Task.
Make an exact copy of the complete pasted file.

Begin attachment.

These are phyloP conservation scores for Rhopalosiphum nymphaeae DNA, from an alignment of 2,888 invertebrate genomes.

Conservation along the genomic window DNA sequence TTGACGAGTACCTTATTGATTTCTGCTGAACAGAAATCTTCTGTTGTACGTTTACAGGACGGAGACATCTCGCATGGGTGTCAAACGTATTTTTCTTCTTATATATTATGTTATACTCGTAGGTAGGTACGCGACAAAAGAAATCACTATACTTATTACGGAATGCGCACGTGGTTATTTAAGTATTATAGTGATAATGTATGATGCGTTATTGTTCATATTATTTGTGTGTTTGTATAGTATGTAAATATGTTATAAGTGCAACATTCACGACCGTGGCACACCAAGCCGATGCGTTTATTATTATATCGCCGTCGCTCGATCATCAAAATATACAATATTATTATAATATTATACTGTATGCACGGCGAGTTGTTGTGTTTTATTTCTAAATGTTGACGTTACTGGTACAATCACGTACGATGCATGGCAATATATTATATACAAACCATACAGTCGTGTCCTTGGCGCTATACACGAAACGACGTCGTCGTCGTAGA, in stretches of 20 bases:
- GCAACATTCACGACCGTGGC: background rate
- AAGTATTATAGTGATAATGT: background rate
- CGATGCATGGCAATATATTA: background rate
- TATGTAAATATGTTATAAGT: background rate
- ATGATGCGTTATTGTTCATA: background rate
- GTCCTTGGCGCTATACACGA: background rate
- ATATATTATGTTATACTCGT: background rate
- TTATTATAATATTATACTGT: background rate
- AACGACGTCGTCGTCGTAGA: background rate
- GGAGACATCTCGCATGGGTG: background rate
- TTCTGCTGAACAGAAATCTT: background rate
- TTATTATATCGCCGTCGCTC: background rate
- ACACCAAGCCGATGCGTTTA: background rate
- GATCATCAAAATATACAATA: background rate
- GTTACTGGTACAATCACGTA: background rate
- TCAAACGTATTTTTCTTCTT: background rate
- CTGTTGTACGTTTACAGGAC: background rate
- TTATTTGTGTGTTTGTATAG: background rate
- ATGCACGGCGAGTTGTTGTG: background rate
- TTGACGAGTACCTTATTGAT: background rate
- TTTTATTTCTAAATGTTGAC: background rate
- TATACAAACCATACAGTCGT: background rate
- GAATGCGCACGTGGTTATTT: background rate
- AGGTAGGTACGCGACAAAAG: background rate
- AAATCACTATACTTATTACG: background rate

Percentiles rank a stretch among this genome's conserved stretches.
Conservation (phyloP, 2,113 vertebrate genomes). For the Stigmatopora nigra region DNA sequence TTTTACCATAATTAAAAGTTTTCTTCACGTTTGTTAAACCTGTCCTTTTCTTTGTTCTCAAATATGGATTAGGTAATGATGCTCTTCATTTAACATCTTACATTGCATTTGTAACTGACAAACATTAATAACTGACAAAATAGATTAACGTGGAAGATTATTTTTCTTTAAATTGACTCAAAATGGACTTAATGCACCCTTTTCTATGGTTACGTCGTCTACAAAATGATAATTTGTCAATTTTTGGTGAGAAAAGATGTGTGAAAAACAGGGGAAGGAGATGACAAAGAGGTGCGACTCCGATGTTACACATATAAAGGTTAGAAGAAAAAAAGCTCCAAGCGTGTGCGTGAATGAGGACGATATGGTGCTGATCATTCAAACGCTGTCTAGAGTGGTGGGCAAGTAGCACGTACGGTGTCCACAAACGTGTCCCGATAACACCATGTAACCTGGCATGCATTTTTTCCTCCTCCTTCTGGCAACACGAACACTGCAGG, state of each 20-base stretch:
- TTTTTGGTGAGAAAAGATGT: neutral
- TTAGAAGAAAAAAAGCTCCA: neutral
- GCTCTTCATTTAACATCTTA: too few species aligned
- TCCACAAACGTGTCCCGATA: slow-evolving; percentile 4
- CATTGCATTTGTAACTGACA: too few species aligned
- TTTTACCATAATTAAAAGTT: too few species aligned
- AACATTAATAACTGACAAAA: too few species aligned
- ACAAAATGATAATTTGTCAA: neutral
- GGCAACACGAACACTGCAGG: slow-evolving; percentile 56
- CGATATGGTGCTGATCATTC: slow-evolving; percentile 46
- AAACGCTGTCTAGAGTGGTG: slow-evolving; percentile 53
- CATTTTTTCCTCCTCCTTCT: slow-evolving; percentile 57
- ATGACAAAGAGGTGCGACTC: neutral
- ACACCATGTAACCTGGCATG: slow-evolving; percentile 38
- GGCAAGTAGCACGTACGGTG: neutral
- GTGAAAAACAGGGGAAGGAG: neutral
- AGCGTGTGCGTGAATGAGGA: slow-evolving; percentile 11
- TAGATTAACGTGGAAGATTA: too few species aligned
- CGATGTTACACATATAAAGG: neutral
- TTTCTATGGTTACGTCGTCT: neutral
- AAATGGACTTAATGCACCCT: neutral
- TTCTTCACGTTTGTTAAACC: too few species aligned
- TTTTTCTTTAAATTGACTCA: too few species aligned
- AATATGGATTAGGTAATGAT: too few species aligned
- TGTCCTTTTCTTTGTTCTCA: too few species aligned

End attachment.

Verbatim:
These are phyloP conservation scores for Rhopalosiphum nymphaeae DNA, from an alignment of 2,888 invertebrate genomes.

Conservation along the genomic window DNA sequence TTGACGAGTACCTTATTGATTTCTGCTGAACAGAAATCTTCTGTTGTACGTTTACAGGACGGAGACATCTCGCATGGGTGTCAAACGTATTTTTCTTCTTATATATTATGTTATACTCGTAGGTAGGTACGCGACAAAAGAAATCACTATACTTATTACGGAATGCGCACGTGGTTATTTAAGTATTATAGTGATAATGTATGATGCGTTATTGTTCATATTATTTGTGTGTTTGTATAGTATGTAAATATGTTATAAGTGCAACATTCACGACCGTGGCACACCAAGCCGATGCGTTTATTATTATATCGCCGTCGCTCGATCATCAAAATATACAATATTATTATAATATTATACTGTATGCACGGCGAGTTGTTGTGTTTTATTTCTAAATGTTGACGTTACTGGTACAATCACGTACGATGCATGGCAATATATTATATACAAACCATACAGTCGTGTCCTTGGCGCTATACACGAAACGACGTCGTCGTCGTAGA, in stretches of 20 bases:
- GCAACATTCACGACCGTGGC: background rate
- AAGTATTATAGTGATAATGT: background rate
- CGATGCATGGCAATATATTA: background rate
- TATGTAAATATGTTATAAGT: background rate
- ATGATGCGTTATTGTTCATA: background rate
- GTCCTTGGCGCTATACACGA: background rate
- ATATATTATGTTATACTCGT: background rate
- TTATTATAATATTATACTGT: background rate
- AACGACGTCGTCGTCGTAGA: background rate
- GGAGACATCTCGCATGGGTG: background rate
- TTCTGCTGAACAGAAATCTT: background rate
- TTATTATATCGCCGTCGCTC: background rate
- ACACCAAGCCGATGCGTTTA: background rate
- GATCATCAAAATATACAATA: background rate
- GTTACTGGTACAATCACGTA: background rate
- TCAAACGTATTTTTCTTCTT: background rate
- CTGTTGTACGTTTACAGGAC: background rate
- TTATTTGTGTGTTTGTATAG: background rate
- ATGCACGGCGAGTTGTTGTG: background rate
- TTGACGAGTACCTTATTGAT: background rate
- TTTTATTTCTAAATGTTGAC: background rate
- TATACAAACCATACAGTCGT: background rate
- GAATGCGCACGTGGTTATTT: background rate
- AGGTAGGTACGCGACAAAAG: background rate
- AAATCACTATACTTATTACG: background rate

Percentiles rank a stretch among this genome's conserved stretches.
Conservation (phyloP, 2,113 vertebrate genomes). For the Stigmatopora nigra region DNA sequence TTTTACCATAATTAAAAGTTTTCTTCACGTTTGTTAAACCTGTCCTTTTCTTTGTTCTCAAATATGGATTAGGTAATGATGCTCTTCATTTAACATCTTACATTGCATTTGTAACTGACAAACATTAATAACTGACAAAATAGATTAACGTGGAAGATTATTTTTCTTTAAATTGACTCAAAATGGACTTAATGCACCCTTTTCTATGGTTACGTCGTCTACAAAATGATAATTTGTCAATTTTTGGTGAGAAAAGATGTGTGAAAAACAGGGGAAGGAGATGACAAAGAGGTGCGACTCCGATGTTACACATATAAAGGTTAGAAGAAAAAAAGCTCCAAGCGTGTGCGTGAATGAGGACGATATGGTGCTGATCATTCAAACGCTGTCTAGAGTGGTGGGCAAGTAGCACGTACGGTGTCCACAAACGTGTCCCGATAACACCATGTAACCTGGCATGCATTTTTTCCTCCTCCTTCTGGCAACACGAACACTGCAGG, state of each 20-base stretch:
- TTTTTGGTGAGAAAAGATGT: neutral
- TTAGAAGAAAAAAAGCTCCA: neutral
- GCTCTTCATTTAACATCTTA: too few species aligned
- TCCACAAACGTGTCCCGATA: slow-evolving; percentile 4
- CATTGCATTTGTAACTGACA: too few species aligned
- TTTTACCATAATTAAAAGTT: too few species aligned
- AACATTAATAACTGACAAAA: too few species aligned
- ACAAAATGATAATTTGTCAA: neutral
- GGCAACACGAACACTGCAGG: slow-evolving; percentile 56
- CGATATGGTGCTGATCATTC: slow-evolving; percentile 46
- AAACGCTGTCTAGAGTGGTG: slow-evolving; percentile 53
- CATTTTTTCCTCCTCCTTCT: slow-evolving; percentile 57
- ATGACAAAGAGGTGCGACTC: neutral
- ACACCATGTAACCTGGCATG: slow-evolving; percentile 38
- GGCAAGTAGCACGTACGGTG: neutral
- GTGAAAAACAGGGGAAGGAG: neutral
- AGCGTGTGCGTGAATGAGGA: slow-evolving; percentile 11
- TAGATTAACGTGGAAGATTA: too few species aligned
- CGATGTTACACATATAAAGG: neutral
- TTTCTATGGTTACGTCGTCT: neutral
- AAATGGACTTAATGCACCCT: neutral
- TTCTTCACGTTTGTTAAACC: too few species aligned
- TTTTTCTTTAAATTGACTCA: too few species aligned
- AATATGGATTAGGTAATGAT: too few species aligned
- TGTCCTTTTCTTTGTTCTCA: too few species aligned